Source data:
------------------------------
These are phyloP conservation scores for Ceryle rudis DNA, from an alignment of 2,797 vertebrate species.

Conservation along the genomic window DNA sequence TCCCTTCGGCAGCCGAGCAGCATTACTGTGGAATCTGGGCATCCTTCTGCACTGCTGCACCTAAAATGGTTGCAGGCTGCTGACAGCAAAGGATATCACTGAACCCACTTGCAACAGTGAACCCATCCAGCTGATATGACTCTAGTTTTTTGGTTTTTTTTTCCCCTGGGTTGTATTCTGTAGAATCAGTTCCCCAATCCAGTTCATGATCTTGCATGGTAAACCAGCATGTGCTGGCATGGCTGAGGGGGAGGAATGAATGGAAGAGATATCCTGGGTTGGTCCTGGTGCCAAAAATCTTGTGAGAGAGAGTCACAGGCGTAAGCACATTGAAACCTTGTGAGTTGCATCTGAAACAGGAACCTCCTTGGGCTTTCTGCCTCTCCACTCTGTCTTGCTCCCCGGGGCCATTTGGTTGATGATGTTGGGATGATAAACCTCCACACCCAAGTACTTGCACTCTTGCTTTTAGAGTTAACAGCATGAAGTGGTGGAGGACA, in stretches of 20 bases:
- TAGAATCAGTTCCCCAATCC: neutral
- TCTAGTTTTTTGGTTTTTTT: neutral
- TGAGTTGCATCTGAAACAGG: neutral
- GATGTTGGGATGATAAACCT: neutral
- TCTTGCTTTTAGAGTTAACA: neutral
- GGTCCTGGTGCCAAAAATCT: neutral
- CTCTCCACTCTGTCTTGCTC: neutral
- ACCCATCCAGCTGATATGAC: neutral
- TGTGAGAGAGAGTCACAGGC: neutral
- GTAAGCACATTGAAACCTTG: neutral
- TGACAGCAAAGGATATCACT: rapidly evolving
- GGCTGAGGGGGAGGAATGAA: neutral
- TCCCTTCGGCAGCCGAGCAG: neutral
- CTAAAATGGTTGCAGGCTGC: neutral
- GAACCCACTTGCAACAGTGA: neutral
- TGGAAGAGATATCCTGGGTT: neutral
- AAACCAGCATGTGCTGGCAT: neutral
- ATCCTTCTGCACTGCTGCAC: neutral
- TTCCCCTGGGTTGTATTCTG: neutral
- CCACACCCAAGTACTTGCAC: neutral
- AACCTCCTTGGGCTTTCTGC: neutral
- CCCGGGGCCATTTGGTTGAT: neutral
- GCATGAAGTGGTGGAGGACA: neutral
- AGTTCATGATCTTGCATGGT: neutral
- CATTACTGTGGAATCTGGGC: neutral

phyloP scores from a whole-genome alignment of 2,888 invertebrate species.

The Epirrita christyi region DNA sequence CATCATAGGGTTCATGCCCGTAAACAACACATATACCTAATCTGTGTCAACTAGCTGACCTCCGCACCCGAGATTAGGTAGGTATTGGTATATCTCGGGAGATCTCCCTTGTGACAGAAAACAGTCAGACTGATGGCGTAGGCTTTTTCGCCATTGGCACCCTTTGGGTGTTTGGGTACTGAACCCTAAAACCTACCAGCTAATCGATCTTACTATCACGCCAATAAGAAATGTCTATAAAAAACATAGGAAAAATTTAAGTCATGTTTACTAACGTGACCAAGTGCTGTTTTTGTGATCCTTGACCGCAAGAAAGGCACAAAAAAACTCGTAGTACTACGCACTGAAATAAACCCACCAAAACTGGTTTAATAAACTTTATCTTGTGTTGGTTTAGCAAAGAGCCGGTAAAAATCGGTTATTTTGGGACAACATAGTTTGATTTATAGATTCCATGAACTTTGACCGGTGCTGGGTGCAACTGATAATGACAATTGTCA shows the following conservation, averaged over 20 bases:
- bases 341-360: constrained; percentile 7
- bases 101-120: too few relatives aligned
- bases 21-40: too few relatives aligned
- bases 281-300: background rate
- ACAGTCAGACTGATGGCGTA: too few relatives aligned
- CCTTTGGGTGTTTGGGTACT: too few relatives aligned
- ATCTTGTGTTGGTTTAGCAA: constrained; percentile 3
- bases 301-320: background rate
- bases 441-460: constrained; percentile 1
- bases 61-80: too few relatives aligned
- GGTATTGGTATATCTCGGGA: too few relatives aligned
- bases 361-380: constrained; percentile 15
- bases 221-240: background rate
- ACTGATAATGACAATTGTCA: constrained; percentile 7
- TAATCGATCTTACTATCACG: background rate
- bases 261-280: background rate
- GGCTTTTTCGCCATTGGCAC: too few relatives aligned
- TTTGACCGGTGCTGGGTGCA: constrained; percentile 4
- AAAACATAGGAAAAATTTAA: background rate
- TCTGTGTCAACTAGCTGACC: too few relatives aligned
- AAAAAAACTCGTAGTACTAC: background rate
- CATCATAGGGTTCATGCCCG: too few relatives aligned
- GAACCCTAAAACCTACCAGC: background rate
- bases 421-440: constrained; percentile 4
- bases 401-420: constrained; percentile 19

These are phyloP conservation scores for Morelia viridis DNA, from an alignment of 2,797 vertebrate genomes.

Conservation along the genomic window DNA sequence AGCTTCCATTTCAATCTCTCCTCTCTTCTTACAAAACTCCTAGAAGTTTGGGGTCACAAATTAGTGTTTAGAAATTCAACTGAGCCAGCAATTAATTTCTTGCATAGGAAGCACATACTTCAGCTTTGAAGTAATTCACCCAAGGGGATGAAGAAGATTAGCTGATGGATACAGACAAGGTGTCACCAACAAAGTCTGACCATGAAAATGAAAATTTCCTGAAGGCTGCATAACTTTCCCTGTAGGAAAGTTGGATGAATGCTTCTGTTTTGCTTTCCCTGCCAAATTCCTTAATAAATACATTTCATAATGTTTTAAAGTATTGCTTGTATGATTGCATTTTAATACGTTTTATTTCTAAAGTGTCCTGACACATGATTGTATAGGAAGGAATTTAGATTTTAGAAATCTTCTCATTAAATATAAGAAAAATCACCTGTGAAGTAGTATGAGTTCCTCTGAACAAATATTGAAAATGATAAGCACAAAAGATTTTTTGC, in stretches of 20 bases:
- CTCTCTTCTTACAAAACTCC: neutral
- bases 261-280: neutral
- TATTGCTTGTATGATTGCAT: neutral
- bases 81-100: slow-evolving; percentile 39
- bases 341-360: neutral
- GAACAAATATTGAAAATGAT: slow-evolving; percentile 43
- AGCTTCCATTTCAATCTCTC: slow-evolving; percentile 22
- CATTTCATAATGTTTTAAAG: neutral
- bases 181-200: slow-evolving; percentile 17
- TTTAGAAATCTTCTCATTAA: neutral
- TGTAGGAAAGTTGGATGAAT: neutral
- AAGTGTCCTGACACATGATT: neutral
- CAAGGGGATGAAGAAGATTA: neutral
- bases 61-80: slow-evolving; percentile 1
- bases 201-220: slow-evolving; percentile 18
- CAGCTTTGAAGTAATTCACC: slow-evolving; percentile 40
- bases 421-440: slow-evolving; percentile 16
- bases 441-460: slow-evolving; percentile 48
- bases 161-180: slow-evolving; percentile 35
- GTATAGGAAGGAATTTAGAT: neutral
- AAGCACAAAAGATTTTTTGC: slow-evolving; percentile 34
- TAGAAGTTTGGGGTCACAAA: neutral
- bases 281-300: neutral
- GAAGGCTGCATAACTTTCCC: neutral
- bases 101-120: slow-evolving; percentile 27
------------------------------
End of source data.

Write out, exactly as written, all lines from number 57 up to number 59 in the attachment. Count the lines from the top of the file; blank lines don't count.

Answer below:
- CTCTCTTCTTACAAAACTCC: neutral
- bases 261-280: neutral
- TATTGCTTGTATGATTGCAT: neutral